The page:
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Mufti Afzal Hoosen
(Rahmatullah alayhi)
The Jamiatul Ulama South Africa has learnt
with sadness of the news of the passing of Mufti Afzal Hoosen
Elias. May the mercy of the Almighty be upon his soul. Aameen.

Mufti Afzal worked for many years in the Service of the
Almighty, notably through publishing, broadcasting as well as
teaching. At the time of his passing, he was the deputy Amir of
the Jamiatul Ulama KZN.

The ulama fraternity in particular, and the Muslim community of
South Africa, are at a loss as indeed, the passing of a scholar,
is the lifting away of knowledge.

May the Almighty forgive the deceased shortcomings, and grant
him Jannatul Firdaus.
We extend our heartfelt condolences to Mufti Afzal’s family, the
Jamiatul Ulama KZN and all those who had known the deceased over
the years, across the country.

May the Almighty grant patience to all in bearing a sense of
loss at Mufti’s passing. Aameen.

E.I. Bham (Moulana)
Secretary General
Jamiatul Ulama South Africa
8th Sha’bân 1439/ 25 Apr 2018

Ramadan: Iftaar
With the aid of Donors, the Jamiatul Ulama
South Africa (JUSA) has been conducting Iftaar feeding
programmes during the month of Ramadan for the past 3 years,

The project entails JUSA along with volunteers going to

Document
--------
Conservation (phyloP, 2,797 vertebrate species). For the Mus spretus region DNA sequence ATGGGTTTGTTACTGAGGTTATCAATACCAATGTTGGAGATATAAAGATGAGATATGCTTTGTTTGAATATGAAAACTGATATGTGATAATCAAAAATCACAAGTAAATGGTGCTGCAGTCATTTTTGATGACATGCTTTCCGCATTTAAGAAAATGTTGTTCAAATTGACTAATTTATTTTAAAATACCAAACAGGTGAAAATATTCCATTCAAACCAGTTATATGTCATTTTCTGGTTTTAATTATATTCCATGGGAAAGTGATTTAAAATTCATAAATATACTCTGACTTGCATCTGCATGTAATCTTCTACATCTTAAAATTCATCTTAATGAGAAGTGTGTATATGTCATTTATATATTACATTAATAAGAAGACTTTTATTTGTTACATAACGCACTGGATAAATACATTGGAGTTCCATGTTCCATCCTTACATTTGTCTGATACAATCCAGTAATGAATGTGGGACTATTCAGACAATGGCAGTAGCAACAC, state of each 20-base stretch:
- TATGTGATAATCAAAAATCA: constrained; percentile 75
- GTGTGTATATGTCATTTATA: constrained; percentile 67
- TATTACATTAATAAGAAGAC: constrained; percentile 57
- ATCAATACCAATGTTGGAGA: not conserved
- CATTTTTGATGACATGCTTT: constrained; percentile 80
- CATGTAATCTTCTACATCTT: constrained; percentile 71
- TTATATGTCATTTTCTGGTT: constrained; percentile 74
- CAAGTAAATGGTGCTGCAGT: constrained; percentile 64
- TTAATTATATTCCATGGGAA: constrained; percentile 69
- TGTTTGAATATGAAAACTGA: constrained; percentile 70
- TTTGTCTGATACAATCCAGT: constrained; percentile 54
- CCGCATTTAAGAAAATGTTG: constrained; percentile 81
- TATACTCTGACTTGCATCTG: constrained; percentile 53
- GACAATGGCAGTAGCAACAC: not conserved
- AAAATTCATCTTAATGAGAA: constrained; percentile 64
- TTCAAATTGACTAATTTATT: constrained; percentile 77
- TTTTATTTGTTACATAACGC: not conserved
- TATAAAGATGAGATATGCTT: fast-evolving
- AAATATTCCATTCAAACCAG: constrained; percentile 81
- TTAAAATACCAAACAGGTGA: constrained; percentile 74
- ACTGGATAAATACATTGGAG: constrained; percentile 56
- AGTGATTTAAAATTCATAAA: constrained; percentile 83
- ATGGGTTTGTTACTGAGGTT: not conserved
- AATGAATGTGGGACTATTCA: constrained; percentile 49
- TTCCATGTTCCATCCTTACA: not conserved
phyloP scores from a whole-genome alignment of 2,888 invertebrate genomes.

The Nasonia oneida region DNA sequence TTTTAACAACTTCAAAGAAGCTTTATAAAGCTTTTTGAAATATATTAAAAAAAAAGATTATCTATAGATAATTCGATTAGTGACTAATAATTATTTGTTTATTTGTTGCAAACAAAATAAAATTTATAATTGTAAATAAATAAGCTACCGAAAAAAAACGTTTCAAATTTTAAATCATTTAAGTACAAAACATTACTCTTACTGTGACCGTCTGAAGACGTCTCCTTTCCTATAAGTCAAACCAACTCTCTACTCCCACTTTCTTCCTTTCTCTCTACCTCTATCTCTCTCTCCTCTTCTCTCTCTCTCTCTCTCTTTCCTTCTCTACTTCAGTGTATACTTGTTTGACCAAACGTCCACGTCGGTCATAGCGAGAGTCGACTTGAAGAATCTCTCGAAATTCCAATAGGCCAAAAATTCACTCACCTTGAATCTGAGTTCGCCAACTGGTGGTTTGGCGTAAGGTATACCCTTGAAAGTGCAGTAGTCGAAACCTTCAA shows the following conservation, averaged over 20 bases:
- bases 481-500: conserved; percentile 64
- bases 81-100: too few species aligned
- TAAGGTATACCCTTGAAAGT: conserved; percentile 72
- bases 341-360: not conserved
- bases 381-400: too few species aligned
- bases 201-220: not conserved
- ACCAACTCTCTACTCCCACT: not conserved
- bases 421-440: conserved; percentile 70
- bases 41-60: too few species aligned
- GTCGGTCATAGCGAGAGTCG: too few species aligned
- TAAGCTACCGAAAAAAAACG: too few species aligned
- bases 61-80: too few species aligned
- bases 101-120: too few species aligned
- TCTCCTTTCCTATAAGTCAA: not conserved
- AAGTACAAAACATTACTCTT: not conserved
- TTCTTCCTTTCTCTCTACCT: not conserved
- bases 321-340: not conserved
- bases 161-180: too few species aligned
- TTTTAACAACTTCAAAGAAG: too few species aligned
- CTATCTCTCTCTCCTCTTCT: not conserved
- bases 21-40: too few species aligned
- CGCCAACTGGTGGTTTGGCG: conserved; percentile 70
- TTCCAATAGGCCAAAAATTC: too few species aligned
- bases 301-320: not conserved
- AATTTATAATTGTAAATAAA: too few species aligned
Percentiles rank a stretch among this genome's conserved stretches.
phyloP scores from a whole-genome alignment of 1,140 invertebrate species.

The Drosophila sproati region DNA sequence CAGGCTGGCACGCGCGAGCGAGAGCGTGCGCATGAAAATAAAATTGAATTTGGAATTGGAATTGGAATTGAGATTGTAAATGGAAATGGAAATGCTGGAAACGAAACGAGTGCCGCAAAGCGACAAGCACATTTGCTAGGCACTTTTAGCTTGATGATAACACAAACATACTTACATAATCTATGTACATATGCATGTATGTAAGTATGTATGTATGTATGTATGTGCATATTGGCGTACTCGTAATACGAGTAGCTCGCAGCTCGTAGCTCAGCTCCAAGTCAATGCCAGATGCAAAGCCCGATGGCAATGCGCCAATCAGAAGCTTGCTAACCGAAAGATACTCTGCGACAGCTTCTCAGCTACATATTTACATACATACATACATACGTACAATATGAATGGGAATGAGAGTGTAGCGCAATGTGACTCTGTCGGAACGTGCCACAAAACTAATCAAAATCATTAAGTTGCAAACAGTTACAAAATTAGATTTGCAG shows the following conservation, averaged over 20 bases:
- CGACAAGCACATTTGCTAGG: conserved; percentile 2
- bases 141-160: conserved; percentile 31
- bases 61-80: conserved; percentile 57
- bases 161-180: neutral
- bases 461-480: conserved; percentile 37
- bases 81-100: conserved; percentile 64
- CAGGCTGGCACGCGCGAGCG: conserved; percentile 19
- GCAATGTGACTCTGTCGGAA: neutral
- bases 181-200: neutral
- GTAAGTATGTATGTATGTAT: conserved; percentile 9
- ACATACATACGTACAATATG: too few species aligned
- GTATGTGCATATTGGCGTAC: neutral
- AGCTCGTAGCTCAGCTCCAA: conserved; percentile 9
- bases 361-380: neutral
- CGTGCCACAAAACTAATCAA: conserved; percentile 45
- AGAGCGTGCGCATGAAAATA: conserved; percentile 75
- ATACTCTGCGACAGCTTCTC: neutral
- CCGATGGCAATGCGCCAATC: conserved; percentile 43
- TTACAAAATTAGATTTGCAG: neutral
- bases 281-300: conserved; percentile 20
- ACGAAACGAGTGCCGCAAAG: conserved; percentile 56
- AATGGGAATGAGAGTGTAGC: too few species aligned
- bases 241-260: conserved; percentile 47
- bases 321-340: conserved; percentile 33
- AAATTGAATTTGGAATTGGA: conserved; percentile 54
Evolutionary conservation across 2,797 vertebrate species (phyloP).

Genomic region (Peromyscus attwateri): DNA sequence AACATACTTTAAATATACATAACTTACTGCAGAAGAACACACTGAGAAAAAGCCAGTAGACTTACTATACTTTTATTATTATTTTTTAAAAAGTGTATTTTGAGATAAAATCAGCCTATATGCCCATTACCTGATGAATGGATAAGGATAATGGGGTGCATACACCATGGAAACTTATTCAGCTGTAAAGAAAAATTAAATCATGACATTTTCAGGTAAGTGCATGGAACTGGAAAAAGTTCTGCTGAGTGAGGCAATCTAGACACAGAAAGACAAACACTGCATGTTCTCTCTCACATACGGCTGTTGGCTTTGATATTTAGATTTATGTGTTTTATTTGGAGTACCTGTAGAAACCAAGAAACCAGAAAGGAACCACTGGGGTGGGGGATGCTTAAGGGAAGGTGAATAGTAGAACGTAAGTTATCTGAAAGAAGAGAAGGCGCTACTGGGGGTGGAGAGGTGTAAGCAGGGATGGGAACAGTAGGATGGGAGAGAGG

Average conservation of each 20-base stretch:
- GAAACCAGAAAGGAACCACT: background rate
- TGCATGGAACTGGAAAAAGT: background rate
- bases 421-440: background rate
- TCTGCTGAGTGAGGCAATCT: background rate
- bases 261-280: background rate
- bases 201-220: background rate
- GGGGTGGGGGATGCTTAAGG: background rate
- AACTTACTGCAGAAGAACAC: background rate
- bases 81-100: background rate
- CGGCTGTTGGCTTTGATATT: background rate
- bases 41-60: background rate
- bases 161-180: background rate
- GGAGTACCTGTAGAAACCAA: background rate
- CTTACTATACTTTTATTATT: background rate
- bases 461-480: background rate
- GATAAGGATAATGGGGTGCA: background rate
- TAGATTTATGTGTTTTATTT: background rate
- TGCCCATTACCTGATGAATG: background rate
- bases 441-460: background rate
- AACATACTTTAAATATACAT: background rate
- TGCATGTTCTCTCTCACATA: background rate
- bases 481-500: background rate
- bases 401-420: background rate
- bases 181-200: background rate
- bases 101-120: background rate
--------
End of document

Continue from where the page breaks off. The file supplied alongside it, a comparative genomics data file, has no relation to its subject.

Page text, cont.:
disadvantaged areas and preparing Iftaar meals for communities.
Alternatively, communities are given food items and ingredients
with which they prepare meals for themselves.

An average of about 33,000 meals were provided in the past 3
years at 26 venues.

For more information or to be a volunteer, or how one can
contribute, please contact the Welfare Department on:

Tel: 0113738000
Email: welfare@jamiatsa.org

AGM Notice: Islamic
The Islamic Careline will on Wednesday, the
9th of May 2018 hold their Annual General Meeting (AGM).

The venue for this year’s AGM will be at the Islamic Careline
premises at 32 Dolly Rathebe Road, Fordsburg, from 10:30 to
The Islamic Careline is a counselling service associated with
the Jamiatul Ulama
South Africa.

Kindly RSVP to:
Tel: +27113738080
Email: careline@jamiatsa.org

Useful Links
Jamiatul Ulama South Africa
South African National
Halaal Authority
Jamiah Ulum al Islamiyyah
United Ulama Council of South Africa
Muslim AIDS
011 373 8080